When Rand Paul ran for the U.S. Senate, my worst case rating of him, out of 10, was about a 4, and my best case was about a 7. One of my biggest concerns was that he seemed to waffle on the issue of war. Seeing him on Letterman the other night and reading his “Dear Colleague” letter about the USA PATRIOT Act, I would now give him at least an 8. It’s not just the views he expresses, but also the sensible, compelling way in which he expresses them.

Some of the other commenters who commented on his appearance on Letterman pointed out how weak Letterman was, disagreeing with Paul but not being able to articulate why. I agree with those criticisms. But I guess I’m a glass-half-full kind of person, always looking for little cracks in the concrete through which the sunlight can stream. And I saw a lot of cracks in Letterman’s concrete: even when he disagreed with Paul, he often admitted his own ignorance. How many people do that? Here are some highlights:

2:10: Paul quotes Al Franken saying that Letterman isn’t that funny. (I take this as a shot across Letterman’s bow. Strategically risky, but it seemed to work.)

5:55: Paul says fire protection is a basic government service. (Rand Paul should read Fred McChesney, “Smoke and Errors,” for some U.S. history of volunteer fire departments.)

6:20: Letterman: “Are we hurting the middle class, guys like you and me?” Excuse me? Letterman is middle-class? In that case, words have lost all meaning. Notice the slight laughter after he says that. This is too much for even Letterman’s audience.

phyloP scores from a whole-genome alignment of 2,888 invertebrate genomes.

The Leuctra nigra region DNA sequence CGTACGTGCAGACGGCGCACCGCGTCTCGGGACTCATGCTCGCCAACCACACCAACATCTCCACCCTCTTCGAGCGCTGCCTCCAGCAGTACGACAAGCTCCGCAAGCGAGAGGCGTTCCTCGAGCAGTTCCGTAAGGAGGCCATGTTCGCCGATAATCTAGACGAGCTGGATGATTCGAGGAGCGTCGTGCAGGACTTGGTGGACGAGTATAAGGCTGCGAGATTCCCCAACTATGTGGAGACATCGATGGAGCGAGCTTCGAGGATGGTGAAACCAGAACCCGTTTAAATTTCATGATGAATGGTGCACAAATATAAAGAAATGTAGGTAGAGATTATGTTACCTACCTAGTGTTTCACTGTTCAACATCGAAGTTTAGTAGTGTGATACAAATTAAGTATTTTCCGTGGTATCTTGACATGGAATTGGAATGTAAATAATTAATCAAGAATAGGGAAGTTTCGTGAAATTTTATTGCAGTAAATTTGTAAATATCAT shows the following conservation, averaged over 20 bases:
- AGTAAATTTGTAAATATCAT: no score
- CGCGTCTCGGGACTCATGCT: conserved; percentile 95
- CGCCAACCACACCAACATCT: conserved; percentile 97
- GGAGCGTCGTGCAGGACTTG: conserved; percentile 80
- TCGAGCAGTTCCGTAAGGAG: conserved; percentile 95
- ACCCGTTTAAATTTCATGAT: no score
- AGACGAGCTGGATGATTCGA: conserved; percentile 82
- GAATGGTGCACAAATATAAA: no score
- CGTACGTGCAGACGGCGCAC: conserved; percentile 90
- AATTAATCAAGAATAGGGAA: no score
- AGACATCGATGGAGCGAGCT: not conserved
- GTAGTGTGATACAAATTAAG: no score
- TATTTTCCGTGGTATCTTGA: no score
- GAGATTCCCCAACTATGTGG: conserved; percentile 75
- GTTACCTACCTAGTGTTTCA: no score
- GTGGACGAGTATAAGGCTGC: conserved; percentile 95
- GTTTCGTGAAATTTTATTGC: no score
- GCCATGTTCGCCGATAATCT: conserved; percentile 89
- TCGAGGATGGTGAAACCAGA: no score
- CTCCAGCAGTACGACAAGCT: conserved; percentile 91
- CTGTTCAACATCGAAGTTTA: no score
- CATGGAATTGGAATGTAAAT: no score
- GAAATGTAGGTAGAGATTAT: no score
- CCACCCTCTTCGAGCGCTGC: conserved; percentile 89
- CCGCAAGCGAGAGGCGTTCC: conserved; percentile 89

6:40: Paul does a nice job of talking about incentives in the market vs. in government.

7:50 to 8:10: Again, Paul talks nicely about market signals.

8:50 and following: Paul lays out how much of the federal income tax is paid by high-income people (he says that people making $70K and above pay 96% of the federal income tax) and Letterman says, “I think there’s something wrong with those numbers: I don’t know what it is exactly, but I’m pretty sure there’s something wrong with them.” There was something wrong with them. According to the Tax Foundation, in 2008, the top 50% paid 97% of the federal income taxes, but the adjusted gross income defining the top 50% was $33K, not $70K. This is a big difference but I think Rand Paul got the basic point right. Check out the Tax Foundation’s numbers. And I’ll bet dollars to doughnuts that if Rand Paul got the numbers right and came back on the Letterman show to say, correctly, “In 2008, the top 25%, those with adjusted gross incomes of $67K or more, paid 86% of the total taxes paid,” Letterman would still say, “I think there’s something wrong with those numbers.”

9:15: Here’s the refreshing part. People applaud Letterman for saying there’s something wrong with those numbers–that’s not refreshing. What’s refreshing is that Letterman responds to the applause by saying, “Thank you; you’re applauding my stupidity.”

11:00: After Rand Paul says that competition makes things better, including for late-night talk-show hosts, Letterman says to the audience, “I think he’s wrong about some of these things: I just can’t tell you why.”

I know there will be people who get down on Letterman for talking this way–saying that that there’s something wrong, but he can’t put his finger on it–but I think that confession of ignorance is the first step toward understanding.